March 12, 2009
The Apostle Paul, Saint Augustine, and Martin Luther have been three very important figures in the Christian church. Each went through a unique personal experience that changed the course of their lives. Those experiences were important to them and they should be important to anyone of the Christian faith. In this research paper I will explore these experiences and how they do and do not relate to each other.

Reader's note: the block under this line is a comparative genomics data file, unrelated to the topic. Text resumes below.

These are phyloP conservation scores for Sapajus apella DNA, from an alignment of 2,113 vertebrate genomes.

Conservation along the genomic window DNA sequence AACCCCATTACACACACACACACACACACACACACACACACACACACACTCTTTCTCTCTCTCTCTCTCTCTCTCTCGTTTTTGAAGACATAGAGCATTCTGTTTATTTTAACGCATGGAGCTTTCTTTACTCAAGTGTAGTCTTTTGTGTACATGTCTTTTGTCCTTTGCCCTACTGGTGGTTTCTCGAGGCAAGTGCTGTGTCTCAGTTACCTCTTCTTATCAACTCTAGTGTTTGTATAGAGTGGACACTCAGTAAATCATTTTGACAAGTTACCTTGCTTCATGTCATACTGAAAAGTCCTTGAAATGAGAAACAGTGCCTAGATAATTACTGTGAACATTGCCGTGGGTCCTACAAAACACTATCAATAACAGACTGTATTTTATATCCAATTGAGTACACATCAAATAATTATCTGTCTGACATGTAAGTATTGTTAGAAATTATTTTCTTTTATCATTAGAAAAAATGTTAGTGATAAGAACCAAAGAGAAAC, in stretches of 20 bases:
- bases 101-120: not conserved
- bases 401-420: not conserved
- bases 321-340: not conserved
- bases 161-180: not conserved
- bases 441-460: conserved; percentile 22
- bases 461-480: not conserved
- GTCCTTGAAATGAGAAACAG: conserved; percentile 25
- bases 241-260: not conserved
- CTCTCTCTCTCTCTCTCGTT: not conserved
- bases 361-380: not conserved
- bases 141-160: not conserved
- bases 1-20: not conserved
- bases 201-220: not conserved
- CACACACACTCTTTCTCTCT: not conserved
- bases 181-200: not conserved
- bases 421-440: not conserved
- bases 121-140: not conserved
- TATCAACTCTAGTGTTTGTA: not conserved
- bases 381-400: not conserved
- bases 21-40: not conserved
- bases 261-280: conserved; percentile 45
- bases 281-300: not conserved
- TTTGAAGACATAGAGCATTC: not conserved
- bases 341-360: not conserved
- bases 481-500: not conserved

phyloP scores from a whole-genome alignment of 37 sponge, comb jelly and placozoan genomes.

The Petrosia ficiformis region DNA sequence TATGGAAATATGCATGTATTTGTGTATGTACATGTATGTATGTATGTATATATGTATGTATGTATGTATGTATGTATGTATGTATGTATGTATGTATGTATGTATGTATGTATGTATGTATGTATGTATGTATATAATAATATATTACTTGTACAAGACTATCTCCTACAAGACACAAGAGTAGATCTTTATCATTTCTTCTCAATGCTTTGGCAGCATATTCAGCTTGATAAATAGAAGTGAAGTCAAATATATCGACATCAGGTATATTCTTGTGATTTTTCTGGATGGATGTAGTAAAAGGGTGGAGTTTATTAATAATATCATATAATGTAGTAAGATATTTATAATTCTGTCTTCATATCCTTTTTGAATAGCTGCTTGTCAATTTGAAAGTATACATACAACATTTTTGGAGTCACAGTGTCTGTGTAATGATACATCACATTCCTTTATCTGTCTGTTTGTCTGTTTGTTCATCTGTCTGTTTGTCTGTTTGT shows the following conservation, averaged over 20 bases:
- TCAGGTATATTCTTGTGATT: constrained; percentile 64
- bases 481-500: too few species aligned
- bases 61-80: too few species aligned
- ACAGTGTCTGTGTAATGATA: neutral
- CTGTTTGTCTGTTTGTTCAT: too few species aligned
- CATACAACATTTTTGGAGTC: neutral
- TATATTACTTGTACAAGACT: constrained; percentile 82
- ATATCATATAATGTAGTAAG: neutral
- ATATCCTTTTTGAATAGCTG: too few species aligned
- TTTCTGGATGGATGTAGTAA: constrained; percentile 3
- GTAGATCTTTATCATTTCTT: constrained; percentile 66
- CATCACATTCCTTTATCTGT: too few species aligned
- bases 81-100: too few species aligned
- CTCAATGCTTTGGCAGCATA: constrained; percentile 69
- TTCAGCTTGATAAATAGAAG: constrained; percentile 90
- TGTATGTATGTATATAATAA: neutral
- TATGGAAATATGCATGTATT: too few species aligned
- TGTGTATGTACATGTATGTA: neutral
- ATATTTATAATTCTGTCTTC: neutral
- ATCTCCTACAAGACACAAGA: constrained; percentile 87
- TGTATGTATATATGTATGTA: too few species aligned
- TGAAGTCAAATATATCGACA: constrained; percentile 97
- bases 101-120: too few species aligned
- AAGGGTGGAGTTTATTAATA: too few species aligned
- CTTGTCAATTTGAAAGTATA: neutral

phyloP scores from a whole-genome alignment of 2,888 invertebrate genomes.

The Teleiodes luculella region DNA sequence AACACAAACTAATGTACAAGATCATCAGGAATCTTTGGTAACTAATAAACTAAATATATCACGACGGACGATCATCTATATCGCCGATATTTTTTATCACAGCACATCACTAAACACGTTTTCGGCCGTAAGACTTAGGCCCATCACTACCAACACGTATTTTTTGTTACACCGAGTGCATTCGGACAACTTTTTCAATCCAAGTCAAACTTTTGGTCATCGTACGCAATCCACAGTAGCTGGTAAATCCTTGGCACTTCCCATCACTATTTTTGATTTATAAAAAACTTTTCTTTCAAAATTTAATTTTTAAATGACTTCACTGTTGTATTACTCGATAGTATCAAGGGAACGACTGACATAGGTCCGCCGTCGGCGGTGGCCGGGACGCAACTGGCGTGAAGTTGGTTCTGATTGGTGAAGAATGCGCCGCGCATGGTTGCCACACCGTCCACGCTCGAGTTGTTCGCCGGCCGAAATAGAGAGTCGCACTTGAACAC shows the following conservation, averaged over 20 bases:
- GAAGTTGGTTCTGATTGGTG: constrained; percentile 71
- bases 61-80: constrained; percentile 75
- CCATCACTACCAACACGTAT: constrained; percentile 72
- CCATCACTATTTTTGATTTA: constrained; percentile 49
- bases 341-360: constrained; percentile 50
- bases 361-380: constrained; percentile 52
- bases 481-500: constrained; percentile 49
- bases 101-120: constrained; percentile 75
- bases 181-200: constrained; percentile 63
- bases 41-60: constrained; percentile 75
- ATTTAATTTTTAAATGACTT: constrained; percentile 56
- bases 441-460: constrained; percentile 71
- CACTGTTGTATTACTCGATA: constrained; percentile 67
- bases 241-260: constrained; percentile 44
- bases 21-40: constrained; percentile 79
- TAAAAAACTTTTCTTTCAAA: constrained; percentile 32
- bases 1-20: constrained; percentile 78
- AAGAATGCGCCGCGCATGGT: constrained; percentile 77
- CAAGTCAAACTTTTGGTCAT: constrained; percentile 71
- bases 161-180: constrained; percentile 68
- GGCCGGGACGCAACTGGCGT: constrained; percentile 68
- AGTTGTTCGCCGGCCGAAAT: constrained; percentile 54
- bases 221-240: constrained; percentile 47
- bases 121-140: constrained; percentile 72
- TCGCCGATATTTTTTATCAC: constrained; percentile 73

The Apostle Paul Paul was born with the name of Saul, in Tarsus of Cilicia, on the coast of the Mediterranean Sea. He was born both a Jew and a Roman citizen. He grew up in Tarsus and became a tentmaker like his father and grandfather before him. He was taught to be an orthodox Jew. He later journeyed to Jerusalem and attended the Pharisaic school. He did not become a rabbi, but became a member of the temple police. He then set about persecuting the followers of Jesus with unequaled religious zeal. "His orthodoxy, and it alone, was the reason for his hostility to Christ and his zeal as a persecutor" (Bornkamm 15). He attempted to do what he could to destroy the church of God. It was on a journey to Damascus to arrest followers of Christ that Paul's life was changed forever. He experienced an intense light that blinded him, and he heard a voice that said, "Saul, Saul, why do you persecute me?" Saul asked, "Who are you, Lord?" The reply came, "I am Jesus, whom you are persecuting." (Acts 9:4,5) When Paul opened his eyes he was blind. His companions, who had also heard the voice but had not seen the light, led him into Damascus. There a man named Ananias, a follower of Jesus, placed his hands upon Paul and took away the blindness. He was baptized into the faith immediately. The beginning of Paul's new life was at hand. He would become, arguably, the most
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